The Kings kept the curtain lowered at their practice facility Thursday, limiting visibility of their afternoon session, but as things wound down, a voice came through loudly over the squeak of sneakers on hardwood: “Get back! Stop the ball!”
Three days after a loss to the New Orleans Pelicans that exposed some of their defensive shortcomings, and ahead of tonight’s visit by the defending champion Miami Heat, the Kings reconvened Thursday for a practice that left coach Michael Malone in a better mood than when he last assessed his team Monday night.
Following that 113-100 loss, in which former Kings guard and noted driver Tyreke Evans met little resistance going to the basket for a big night, Malone voiced his frustration, saying the Kings are “a bad basketball team right now” and that he wants his team to take pride on defense.
With three days off before playing the Heat for the second time in a week, Malone opted for recuperation over reps and held practice only on Thursday, after which he praised the team’s effort.
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“We addressed some of the areas we have to continue to work on, starting with transition and pick-and-roll defense, one-on-one defense, offensive execution,” Malone said. “It’s a long list of things, but we came in and got good work in.”
High on that list, Malone said, is the need for more discipline on defense. On Monday, Evans was able to attack the basket en route to 25 points and 12 assists despite his reputation for struggling when forced to stay on the perimeter.
“We have to do a better job of understanding who we’re playing and how we’re trying to play to execute our coverages and guard guys on a one-on-one basis a lot better than we have in the first 20-something games of the season,” Malone said.
Through 27 games, the Kings have allowed 103.6 points a game, ahead of only Philadelphia (111.7) before Thursday’s games. Opponents are shooting 47.4 percent – also second-highest – and an NBA-best 40.2 percent from beyond the 3-point arc.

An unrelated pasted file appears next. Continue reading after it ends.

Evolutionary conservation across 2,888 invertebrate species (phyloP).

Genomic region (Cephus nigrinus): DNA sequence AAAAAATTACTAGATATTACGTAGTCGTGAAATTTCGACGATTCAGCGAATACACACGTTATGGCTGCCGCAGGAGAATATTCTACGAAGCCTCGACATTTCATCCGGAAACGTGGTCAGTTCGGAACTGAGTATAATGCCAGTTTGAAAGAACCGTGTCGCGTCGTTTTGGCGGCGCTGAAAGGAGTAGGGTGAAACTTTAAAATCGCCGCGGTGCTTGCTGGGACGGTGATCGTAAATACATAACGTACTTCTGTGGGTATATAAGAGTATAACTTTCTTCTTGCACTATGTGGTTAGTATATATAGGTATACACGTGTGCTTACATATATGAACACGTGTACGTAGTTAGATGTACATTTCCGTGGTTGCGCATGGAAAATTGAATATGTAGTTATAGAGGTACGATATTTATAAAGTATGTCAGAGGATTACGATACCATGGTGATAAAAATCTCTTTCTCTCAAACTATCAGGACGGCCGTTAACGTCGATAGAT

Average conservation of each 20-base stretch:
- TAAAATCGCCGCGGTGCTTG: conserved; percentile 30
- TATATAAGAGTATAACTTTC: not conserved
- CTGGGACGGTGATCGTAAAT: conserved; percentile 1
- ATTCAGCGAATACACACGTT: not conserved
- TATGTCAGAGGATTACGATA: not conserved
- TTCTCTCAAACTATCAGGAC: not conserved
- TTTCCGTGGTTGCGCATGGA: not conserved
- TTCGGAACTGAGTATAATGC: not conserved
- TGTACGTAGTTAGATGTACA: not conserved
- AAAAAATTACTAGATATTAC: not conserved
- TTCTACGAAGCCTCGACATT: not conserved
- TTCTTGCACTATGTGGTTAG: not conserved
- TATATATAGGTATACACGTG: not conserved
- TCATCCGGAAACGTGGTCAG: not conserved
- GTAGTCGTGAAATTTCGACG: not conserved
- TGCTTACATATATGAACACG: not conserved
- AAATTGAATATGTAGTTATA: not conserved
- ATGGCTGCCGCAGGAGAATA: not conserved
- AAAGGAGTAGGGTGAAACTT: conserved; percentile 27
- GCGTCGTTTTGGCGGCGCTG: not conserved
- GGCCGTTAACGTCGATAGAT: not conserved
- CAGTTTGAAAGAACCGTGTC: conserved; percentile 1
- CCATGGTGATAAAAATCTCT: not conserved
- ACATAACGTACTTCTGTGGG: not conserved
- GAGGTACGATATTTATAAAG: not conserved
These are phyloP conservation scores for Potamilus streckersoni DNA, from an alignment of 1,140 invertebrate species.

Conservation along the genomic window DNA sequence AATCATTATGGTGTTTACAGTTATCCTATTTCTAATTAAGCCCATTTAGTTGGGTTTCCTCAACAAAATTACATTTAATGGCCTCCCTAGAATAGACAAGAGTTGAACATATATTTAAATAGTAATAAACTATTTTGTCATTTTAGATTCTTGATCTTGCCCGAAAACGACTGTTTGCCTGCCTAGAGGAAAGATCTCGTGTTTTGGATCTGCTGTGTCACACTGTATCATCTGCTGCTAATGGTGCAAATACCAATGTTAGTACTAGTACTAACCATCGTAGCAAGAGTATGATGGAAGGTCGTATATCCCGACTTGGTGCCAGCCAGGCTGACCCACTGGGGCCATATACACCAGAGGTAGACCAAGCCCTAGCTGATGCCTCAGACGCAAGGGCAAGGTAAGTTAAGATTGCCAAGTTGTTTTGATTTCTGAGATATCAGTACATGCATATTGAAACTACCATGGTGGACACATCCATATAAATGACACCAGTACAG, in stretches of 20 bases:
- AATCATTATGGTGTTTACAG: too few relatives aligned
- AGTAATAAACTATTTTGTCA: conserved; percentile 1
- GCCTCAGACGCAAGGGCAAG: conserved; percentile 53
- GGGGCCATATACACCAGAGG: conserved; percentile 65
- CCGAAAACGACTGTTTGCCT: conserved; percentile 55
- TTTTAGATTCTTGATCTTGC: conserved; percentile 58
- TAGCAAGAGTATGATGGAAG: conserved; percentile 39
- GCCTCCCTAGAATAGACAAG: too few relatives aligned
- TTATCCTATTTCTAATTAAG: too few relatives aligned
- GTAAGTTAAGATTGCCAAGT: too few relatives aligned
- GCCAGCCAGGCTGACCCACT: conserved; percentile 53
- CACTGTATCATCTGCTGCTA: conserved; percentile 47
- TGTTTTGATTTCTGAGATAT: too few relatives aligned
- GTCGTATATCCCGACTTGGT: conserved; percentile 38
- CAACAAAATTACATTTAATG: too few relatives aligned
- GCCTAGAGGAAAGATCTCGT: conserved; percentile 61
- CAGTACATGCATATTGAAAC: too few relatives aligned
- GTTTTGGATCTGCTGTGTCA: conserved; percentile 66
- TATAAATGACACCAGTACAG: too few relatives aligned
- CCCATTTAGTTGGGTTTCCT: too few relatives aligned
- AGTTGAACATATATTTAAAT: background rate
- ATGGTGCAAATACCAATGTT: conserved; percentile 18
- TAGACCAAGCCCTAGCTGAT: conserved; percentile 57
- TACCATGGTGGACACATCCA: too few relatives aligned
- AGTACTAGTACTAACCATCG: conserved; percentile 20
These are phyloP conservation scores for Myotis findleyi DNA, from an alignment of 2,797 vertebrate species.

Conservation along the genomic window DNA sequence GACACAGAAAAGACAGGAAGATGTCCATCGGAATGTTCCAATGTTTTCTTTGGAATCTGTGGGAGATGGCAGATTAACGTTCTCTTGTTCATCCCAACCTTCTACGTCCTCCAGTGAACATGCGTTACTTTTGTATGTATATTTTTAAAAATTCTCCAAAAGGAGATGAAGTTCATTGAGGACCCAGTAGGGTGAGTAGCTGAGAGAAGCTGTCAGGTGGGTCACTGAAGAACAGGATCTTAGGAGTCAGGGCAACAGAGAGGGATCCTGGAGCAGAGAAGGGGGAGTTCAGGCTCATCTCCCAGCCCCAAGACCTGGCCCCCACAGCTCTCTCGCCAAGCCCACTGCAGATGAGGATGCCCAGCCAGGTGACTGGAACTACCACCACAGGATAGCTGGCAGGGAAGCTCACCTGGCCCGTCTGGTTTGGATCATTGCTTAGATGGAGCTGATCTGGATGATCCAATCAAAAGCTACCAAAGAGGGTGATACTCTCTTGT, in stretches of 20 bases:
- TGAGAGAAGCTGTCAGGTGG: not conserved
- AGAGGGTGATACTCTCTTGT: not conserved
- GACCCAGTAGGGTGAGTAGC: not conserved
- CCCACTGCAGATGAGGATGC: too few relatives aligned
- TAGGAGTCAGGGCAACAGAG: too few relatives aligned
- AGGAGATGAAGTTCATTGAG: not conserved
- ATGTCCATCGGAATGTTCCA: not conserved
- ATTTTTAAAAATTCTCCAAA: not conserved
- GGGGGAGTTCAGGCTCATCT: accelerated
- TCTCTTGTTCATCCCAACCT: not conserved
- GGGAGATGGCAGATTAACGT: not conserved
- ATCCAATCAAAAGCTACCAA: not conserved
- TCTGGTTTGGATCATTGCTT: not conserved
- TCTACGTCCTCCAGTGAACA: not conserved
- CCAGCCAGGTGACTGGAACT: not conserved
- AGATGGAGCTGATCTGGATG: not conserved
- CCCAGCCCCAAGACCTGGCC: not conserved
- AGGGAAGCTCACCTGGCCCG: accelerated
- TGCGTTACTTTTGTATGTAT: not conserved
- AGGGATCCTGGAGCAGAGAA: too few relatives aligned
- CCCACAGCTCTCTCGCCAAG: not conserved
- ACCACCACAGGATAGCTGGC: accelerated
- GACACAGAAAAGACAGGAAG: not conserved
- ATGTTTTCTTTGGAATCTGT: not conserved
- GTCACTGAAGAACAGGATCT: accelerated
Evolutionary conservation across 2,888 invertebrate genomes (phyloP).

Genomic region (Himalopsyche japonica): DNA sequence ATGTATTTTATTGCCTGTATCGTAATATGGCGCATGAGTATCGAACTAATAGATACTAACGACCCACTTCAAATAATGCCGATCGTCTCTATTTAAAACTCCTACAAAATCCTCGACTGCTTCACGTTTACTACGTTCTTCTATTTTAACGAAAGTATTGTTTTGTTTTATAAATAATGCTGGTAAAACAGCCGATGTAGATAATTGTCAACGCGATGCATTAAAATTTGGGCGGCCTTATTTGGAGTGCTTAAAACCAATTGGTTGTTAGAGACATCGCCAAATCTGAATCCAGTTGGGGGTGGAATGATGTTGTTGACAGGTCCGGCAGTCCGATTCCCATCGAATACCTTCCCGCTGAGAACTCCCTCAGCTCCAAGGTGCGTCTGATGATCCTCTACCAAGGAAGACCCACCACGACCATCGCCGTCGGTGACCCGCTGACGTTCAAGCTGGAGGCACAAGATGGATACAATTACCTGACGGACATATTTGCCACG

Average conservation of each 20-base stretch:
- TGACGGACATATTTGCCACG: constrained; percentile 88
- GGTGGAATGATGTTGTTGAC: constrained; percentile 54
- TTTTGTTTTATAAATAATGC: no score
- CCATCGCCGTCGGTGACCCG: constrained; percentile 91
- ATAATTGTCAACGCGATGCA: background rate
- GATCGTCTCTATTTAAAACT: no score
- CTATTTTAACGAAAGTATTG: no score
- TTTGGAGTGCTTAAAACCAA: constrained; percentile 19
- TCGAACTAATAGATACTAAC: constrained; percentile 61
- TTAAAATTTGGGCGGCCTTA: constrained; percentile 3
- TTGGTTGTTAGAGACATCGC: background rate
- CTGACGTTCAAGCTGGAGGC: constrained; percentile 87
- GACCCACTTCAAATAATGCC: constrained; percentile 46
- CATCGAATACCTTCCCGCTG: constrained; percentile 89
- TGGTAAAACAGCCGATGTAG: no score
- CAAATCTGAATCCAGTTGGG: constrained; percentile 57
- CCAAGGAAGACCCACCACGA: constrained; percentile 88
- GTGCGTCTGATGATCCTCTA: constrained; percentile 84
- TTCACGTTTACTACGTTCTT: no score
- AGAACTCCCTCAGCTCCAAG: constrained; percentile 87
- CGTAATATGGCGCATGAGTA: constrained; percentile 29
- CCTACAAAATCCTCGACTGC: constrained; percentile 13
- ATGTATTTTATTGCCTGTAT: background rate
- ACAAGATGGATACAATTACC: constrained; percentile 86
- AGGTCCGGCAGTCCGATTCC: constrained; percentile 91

While the Kings have cited a lack of practice time as detrimental, especially as they’ve dealt with turnover on their roster, relative newcomer Rudy Gay said Thursday the Kings need to adopt “a sense of urgency” on defense.
“That’s what defense is,” Gay said. “I don’t think it’s one thing we worked on (Thursday). I think it’s just getting back to the back-against-the-wall mentality.”
As for Malone’s comments after Monday’s game, Gay said, “It should have hit us all the same way. Of course he felt some sort of way about the way we played, ’cause we played terribly. Defensively, we were terrible.”
After the loss to New Orleans, Malone also said, “I guess we’ve got to get some better players to contain the basketball because right now we can’t.”
Thursday, he said he let his frustrations get the better of him.
“I still believe in this group. I really do,” Malone said. ‘I knew that this was going to be a process and it was going to be a struggle at times. I’m fully aware of that, and I’m ready for that.
“By their actions today, their attitude, their work ethic, their energy, I think everybody realizes that we’re all frustrated. I think the players are frustrated with where we’re at and how we’re losing. So we’re all in this together. There’s going to be no division from within.
“Like I said, I do believe in this group. I know what we’re capable of. We’ve shown it on a few occasions against good teams like Houston, Dallas, Phoenix in two games. The challenge now is to do it on a much more consistent basis.”